Assisted Living: Spousal Relationships and Social Challenges

 

By Pamela D. Wilson, CSA, MS, BS/BA, CG

Couples living together in assisted living communities may presently be a rarity; however the prevalence of couples living in assisted living communities is expected to increase. What challenges do couples experience when moving to and living in an assisted living community?   How might couples with different care needs and personalities live successfully with others in an assisted living community?

Social versus Self-Isolating

Some spouses are extremely social, desiring to be out in the community rather than remaining in the assisted living apartment. This social desire may be in direct conflict with a spouse who prefers isolation or the quiet of the assisted living apartment. The spouse who chooses to remain in the room may be viewed as anti-social by other residents. The social spouse may be viewed by staff and residents as uncaring toward the less social spouse. Provided that these spouses have lived with this social and isolating pattern for many years, both can live successfully in an assisted living community by continuing to follow their daily patterns and habits and ignoring others who might judge.

The Restrictive or Controlling Spouse

How many couples include a restrictive spouse? The spouse who tells the other spouse to stop talking or who encourages the spouse to return to the assisted living apartment versus socializing with others? How many times do we hear, “he/she is always telling him/her what to do,” or we hear one spouse uttering impatient statements to the other in public which makes everyone uncomfortable. This situation is likely a life-long marriage pattern that does not change when a couple moves into assisted living. It’s up to the couple to change the dynamic of the situation and best for others not to become involved.

Different Care Needs

When one spouse takes care of the other spouse and the difference in ability or function is significant, residents of assisted communities sometimes marginalize or avoid establishing relationships with couples who have different care needs. For example, if one spouse has dementia and yells in public or has inappropriate behaviors while in the main areas of the community (likened to a child who behaves poorly in public) other residents may object and say that the couple should spend more time in the dementia ward rather than subjecting residents in the main areas of the community to this type of inappropriate public behavior.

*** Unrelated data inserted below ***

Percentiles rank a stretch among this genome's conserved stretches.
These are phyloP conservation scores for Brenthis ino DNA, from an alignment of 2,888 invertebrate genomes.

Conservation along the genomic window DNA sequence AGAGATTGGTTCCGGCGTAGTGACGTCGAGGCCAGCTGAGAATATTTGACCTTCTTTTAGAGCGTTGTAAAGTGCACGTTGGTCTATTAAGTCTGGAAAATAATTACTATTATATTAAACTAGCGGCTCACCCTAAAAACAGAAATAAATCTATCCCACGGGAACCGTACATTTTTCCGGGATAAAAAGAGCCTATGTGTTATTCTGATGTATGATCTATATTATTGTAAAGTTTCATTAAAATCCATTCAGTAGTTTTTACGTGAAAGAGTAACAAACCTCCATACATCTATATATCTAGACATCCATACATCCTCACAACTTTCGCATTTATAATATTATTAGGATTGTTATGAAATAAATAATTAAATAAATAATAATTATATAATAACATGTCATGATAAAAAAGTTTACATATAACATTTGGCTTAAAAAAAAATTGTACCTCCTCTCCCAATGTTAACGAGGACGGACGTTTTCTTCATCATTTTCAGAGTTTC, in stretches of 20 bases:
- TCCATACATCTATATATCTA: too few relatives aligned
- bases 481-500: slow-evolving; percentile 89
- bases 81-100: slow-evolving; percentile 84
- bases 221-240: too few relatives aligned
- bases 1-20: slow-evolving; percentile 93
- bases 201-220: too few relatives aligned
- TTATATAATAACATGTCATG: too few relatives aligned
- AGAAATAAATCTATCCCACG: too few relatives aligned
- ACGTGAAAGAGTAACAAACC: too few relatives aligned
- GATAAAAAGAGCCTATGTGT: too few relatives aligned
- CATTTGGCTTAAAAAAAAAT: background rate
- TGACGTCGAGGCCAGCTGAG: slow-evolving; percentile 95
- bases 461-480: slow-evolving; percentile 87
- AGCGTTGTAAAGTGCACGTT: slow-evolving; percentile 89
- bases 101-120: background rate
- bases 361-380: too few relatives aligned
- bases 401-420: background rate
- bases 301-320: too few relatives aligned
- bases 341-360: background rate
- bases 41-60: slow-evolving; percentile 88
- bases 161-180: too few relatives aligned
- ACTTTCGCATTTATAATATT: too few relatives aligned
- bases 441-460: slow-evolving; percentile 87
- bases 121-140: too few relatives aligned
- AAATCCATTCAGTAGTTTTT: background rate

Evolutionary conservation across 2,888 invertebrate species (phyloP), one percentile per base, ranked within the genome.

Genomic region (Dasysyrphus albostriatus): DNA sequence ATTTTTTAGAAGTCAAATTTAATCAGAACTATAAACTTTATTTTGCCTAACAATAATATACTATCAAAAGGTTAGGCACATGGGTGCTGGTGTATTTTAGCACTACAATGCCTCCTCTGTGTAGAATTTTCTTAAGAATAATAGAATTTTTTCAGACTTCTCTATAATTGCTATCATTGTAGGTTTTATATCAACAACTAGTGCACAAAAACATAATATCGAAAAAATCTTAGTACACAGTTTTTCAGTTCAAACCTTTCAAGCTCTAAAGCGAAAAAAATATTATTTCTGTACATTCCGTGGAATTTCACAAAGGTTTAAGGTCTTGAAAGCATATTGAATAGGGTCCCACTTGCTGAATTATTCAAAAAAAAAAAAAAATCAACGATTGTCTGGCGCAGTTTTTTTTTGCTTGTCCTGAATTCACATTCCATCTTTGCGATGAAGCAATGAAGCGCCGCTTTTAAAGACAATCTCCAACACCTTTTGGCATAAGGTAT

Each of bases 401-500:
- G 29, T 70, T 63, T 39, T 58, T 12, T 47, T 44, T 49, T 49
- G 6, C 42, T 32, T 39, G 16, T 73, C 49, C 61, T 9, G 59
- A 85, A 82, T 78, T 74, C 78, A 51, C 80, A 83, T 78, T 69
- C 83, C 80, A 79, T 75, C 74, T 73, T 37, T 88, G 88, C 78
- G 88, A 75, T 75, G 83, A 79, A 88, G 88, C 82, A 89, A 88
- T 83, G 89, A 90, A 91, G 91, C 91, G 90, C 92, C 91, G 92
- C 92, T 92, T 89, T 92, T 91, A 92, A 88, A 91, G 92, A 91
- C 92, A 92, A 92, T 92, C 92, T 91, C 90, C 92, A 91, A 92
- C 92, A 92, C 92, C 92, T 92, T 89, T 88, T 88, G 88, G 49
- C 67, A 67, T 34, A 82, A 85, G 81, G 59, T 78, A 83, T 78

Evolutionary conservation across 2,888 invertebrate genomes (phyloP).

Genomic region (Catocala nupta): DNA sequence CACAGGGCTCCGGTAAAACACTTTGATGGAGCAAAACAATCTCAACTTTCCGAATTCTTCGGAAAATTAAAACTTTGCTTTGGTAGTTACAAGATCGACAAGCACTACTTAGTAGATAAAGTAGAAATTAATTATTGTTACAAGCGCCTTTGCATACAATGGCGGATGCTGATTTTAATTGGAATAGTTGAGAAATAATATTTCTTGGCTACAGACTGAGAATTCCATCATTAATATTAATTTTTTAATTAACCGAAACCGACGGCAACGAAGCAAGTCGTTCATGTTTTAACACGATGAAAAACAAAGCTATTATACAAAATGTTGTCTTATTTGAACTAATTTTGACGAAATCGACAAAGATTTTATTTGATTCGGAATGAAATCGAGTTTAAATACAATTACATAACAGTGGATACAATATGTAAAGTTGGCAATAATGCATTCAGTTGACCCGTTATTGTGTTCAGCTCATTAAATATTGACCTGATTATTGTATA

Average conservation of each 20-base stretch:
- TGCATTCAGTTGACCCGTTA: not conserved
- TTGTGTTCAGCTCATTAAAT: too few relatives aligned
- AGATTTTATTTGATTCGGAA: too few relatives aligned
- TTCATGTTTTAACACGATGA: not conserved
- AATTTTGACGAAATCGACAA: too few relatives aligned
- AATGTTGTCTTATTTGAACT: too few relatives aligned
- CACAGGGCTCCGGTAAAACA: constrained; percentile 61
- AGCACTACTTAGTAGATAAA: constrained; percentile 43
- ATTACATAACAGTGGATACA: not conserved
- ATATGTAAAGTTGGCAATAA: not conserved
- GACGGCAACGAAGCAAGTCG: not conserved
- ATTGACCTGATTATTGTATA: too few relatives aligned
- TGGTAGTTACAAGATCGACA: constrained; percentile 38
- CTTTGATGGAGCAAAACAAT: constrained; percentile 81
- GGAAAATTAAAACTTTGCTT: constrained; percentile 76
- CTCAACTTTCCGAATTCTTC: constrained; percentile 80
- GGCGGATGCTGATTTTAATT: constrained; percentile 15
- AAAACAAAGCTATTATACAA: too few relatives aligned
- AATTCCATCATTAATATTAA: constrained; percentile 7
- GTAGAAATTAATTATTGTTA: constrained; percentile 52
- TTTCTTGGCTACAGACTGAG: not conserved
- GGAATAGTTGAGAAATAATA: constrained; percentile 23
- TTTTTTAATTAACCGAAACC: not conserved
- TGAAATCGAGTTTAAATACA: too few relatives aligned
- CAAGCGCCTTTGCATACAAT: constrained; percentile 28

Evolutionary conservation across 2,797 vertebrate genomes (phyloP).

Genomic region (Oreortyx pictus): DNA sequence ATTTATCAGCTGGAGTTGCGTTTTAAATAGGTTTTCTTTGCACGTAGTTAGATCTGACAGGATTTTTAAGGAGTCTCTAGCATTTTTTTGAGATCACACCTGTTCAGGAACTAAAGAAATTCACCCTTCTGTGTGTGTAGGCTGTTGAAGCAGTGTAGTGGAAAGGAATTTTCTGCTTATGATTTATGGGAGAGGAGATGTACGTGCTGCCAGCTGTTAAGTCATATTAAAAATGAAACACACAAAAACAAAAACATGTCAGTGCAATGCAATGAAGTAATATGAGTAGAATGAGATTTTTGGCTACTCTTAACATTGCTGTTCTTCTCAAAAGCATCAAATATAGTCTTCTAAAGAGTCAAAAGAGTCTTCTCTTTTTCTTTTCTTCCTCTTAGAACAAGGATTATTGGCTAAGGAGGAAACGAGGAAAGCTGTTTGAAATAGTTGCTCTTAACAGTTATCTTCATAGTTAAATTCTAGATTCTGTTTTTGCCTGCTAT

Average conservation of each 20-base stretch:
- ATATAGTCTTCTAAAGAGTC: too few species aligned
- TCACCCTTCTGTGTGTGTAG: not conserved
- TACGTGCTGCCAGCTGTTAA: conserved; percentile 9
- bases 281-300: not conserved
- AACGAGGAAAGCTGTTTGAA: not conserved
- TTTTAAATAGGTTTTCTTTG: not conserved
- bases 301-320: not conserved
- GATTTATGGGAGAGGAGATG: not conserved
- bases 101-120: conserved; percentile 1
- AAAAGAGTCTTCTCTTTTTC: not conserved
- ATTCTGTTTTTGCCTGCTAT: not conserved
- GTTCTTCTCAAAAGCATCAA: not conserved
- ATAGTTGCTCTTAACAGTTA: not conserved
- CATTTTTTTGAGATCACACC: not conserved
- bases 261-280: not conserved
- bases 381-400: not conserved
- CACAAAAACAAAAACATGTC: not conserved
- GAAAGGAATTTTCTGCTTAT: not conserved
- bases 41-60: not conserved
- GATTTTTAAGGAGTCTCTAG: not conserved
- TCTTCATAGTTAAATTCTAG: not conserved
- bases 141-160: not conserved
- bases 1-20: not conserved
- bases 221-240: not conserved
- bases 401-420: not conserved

Couples with different care needs may feel excluded from community interactions or may feel shunned by other residents. This couple also may be avoided by the other residents in the community because they are considered “needier” or more “problematic”. While many residents in assisted living communities acknowledge that they are becoming older and frail, they do not wish to associate with others who may have higher needs or exhibit public displays of disruptive behaviors.

Many individuals in assisted living have previously been caregivers for spouses or family and resist re-initiating this role by establishing a relationship with couples who are caregiving for a spouse. Life in assisted living for couples with different care levels may not result in the type of situation imagined that might support greater social interaction and new friendships.

The Caregiving Spouse

The caregiving spouse represents a situation where the husband and wife life in different areas in the same community and are provided different levels of care due to physical or cognitive ability, and medical care needs. For example one spouse lives in assisted living and one spouse lives in memory care. The healthier spouse spends all of his or her time in memory care and receives little or no stress reduction versus being in a private residence in the same situation watching over their spouse.

The expectation by adult children was that life in assisted living and memory care for their parents would make life easier on the spouse who is healthier. This is usually not the situation because the healthier spouse does not create a separate life, does not meet other residents and does not establish social connections, many times out of guilt or feelings of responsibility to the spouse with greater care needs. In these situations it may be best for the spouses to live independently, one at home and one in a care community to receive assistance meeting individual care and socialization needs.

The choice to move to an assisted living community is an individual choice—perfect for some and not ideal for others. Prior to moving into assisted living, consider the reasons for moving versus remaining in a private residence where services may be accessed. This is especially important for married couples who have different care needs as the vision of assisted living may be very different from the reality.

©2016 Pamela D. Wilson, All Rights Reserved

Pamela D. Wilson, MS, BS/BA, CG, CSA, Certified Senior Advisor specializes in working with family and professional caregivers to navigate healthcare and aging concerns. Wilson, an expert in the field of caregiving, has personally helped thousands of family and professional caregivers since 2000 in her career as an advocate, a care navigator, and an educator. Through her company, The Care Navigator, she is an advocate and service provider in the roles of guardian, power of attorney, care manager, and transition specialist. She was producer and host of The Caring Generation®, from 2009 to 2011, an educational radio program for caregivers on 630 KHOW-AM.  

Her new book, The Caregiving Trap: Solutions for Life’s Unexpected Changes, is available through all major bookstores as well as on PamelaDWilson.com.  You can follow Pamela on YouTube, Facebook, Twitter, and Linked In

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